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The multiple impacts of the change of government

Monday, 14 Nov 2011

Analysis by

YIANNIS MAVRIS*

There is no doubt that the appointment of Lucas Papademos as leader of Greece’s interim government will accelerate the process of deconstruction/transformation of the domestic party system.

Trend toward deconstruction of the party system

The convergence of the two longstanding government parties, which has taken place for the first time on such terms, marks a decisive turning point and is leading to a further deepening of the crisis of its two-party form. With estimated voter support for the socialist PASOK party and the conservative New Democracy party totaling 48% (and support within society less than 30%), the present crisis (the third since the restoration of democracy, following those of 1996 and 2008) would appear to have reached the point of no return. It is, of course, not yet clear what will take the place of the two-party system in Greece. The spectrum that runs between a new ‘bipolarity’ and a ‘fragmented multi-partyism’ is indeed broad. What is more certain, however, is that the past 10 days of Greek politics that “shook the world” in effect signal a historic cancellation of the institutionalized operation of two-partyism, which was consolidated by the numerous alternations in power since 1981, a fact that in turn also renders ineffective – de facto – the electoral law currently in force, since it will no longer be able to “produce the appropriate political results”. This explains the plans for changes to the law, which were raised at the last minute by the outgoing prime minister. The other side of the previous ascertainment is that the crisis of representation which has been evident for some time is becoming more acute. And even if the new prime minister does manage over time to rally ‘those above’, i.e. the politically and financially dominant social groups, this does not automatically mean that he will be able to secure also the consensus of ‘those below’, particularly without the classic ‘channels’ of the election process.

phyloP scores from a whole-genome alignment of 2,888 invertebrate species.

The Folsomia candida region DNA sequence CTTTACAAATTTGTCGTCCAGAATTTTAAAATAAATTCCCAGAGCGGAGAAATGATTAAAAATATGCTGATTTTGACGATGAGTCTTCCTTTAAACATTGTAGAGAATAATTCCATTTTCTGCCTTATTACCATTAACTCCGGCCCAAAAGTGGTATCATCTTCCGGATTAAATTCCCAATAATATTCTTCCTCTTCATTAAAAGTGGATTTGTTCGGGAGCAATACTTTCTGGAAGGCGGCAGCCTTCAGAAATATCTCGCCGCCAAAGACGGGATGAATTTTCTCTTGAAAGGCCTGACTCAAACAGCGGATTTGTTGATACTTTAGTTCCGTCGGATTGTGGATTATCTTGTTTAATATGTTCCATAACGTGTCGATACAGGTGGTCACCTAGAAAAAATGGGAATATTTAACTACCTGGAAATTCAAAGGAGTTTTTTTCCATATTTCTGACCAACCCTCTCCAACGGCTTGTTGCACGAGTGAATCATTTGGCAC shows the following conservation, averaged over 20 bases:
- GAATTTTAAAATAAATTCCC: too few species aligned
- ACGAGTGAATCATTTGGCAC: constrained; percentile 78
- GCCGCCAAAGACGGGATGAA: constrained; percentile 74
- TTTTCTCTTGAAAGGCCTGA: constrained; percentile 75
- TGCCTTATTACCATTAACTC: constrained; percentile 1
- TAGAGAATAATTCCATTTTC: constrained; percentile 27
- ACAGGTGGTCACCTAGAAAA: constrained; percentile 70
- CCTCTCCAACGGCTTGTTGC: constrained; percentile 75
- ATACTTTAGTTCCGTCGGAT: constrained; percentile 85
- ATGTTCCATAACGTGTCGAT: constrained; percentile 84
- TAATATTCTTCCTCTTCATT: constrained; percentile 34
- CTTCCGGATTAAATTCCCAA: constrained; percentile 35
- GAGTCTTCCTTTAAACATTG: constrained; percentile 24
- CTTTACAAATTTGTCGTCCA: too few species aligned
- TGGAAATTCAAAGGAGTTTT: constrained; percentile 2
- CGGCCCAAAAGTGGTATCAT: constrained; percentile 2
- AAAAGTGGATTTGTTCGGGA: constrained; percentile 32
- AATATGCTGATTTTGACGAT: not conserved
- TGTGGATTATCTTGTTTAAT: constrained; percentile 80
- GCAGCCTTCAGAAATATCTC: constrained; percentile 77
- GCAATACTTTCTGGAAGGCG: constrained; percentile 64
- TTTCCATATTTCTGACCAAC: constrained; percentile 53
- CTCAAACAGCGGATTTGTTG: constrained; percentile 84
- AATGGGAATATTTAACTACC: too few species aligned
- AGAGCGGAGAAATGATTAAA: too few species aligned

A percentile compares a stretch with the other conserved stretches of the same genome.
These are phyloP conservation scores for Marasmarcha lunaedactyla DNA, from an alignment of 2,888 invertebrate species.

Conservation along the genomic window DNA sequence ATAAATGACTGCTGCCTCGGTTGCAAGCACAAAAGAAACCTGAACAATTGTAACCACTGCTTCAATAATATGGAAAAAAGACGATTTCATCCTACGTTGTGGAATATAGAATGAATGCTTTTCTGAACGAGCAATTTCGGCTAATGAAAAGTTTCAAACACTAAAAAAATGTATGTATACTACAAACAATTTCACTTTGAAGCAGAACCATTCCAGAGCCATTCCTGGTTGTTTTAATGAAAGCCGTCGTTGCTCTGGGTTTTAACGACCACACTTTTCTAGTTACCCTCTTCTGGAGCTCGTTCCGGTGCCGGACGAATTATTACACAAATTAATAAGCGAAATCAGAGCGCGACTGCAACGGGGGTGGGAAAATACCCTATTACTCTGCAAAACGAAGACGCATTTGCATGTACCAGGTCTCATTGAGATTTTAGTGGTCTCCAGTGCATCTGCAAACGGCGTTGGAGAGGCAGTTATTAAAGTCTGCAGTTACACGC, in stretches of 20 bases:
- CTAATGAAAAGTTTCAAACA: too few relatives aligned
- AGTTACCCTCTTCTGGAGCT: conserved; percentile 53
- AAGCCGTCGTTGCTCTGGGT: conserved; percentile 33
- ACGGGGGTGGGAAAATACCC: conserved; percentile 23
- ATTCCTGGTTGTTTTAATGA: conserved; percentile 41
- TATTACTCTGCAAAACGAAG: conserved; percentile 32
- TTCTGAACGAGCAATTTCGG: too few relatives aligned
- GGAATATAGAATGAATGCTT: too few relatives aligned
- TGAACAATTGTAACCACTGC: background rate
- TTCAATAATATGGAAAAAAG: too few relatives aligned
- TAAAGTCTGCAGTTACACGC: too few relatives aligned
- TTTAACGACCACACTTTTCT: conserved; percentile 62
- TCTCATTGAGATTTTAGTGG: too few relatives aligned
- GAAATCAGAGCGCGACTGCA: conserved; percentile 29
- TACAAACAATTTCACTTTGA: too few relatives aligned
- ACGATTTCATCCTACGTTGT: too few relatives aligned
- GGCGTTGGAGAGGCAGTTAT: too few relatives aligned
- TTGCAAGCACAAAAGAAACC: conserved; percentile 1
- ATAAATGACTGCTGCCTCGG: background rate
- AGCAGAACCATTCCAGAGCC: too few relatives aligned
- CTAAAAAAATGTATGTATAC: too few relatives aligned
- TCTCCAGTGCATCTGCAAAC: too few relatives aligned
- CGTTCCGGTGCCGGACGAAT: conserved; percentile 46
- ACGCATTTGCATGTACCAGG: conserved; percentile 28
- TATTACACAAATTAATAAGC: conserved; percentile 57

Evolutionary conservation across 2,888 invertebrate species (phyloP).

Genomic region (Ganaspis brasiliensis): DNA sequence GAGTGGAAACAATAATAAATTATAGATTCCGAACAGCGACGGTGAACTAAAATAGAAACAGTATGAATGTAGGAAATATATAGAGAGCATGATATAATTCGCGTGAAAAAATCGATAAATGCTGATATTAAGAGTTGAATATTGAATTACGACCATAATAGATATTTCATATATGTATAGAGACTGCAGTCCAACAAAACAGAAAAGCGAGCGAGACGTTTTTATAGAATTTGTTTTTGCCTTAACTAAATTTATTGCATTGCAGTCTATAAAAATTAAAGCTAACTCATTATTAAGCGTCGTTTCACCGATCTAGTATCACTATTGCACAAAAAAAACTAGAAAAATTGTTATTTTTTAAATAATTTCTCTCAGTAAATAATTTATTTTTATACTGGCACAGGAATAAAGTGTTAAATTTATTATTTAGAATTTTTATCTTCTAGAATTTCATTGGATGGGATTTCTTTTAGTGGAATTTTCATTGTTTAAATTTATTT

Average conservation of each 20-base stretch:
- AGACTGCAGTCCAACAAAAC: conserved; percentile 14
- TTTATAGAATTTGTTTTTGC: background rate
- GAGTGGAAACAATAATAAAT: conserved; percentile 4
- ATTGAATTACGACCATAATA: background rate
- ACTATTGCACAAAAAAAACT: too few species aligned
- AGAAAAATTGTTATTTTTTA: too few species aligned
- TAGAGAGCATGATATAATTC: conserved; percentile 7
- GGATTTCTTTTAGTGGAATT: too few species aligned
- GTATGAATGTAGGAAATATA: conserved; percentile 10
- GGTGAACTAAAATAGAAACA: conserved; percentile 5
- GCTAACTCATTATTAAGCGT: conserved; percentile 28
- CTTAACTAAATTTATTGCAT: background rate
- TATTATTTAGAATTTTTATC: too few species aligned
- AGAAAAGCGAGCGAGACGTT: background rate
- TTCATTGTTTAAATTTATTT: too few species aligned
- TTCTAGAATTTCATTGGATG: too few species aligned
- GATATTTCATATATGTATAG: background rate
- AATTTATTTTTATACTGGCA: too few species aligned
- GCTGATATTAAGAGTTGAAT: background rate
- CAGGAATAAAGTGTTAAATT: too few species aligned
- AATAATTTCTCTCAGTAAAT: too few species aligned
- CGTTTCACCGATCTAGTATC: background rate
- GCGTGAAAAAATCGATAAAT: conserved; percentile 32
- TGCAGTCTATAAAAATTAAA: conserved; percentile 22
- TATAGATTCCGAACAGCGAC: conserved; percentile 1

Impressive rise of the Left

In the present phase, the unprecedented severing of the ideological and political attachment to PASOK on the part of very broad segments of the electorate has resulted in an impressive strengthening of the Left, in all its current versions. The estimated aggregate voter support for the Left now exceeds one-third of the potential electorate. With similarities to the period of occupation, it surpasses even the success of the pre-dictatorship United Democratic Left (EDA) party in the elections of 1958, prior to the formation of the Center Union. If the trend toward the collapse of PASOK’s electoral support is not halted, it is clear that, apart from the conditions of social polarization which are becoming more acute, there will also be a tendency for conditions of polarization to be shaped in the political arena, with greater ideological ‘clarity’ than the corresponding polarization of the pre-dictatorship period, when it was compressed due to the presence of the pre-junta Center.

Decrease in voter abstention – call for elections

Another development that is reminiscent of the pre-dictatorship period, particularly the upshot of the political contention of the 1960s, mutatis mutandis of course, is the growing social acceptance of the call for elections (with 54% of citizens now in favor, an increase of 15% relative to the previous month). The special importance of parliamentary ideology in Greek politics, which has been stressed many times, explains the ways in which social discontent in Greece has historically found (and could possibly find today) an outlet. From this viewpoint, the sudden halting of the trend toward ‘withdrawal from the electorate’ is also striking. The reduction recorded in the intention to abstain (-7%) is quite considerable (27%, against 34% in October), marking a return to pre-Memorandum levels.

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*Political scientist, PhD, President & CEO of Public Issue

Date of publication: 13/11/2011
Publication: Newspaper “KATHIMERINI”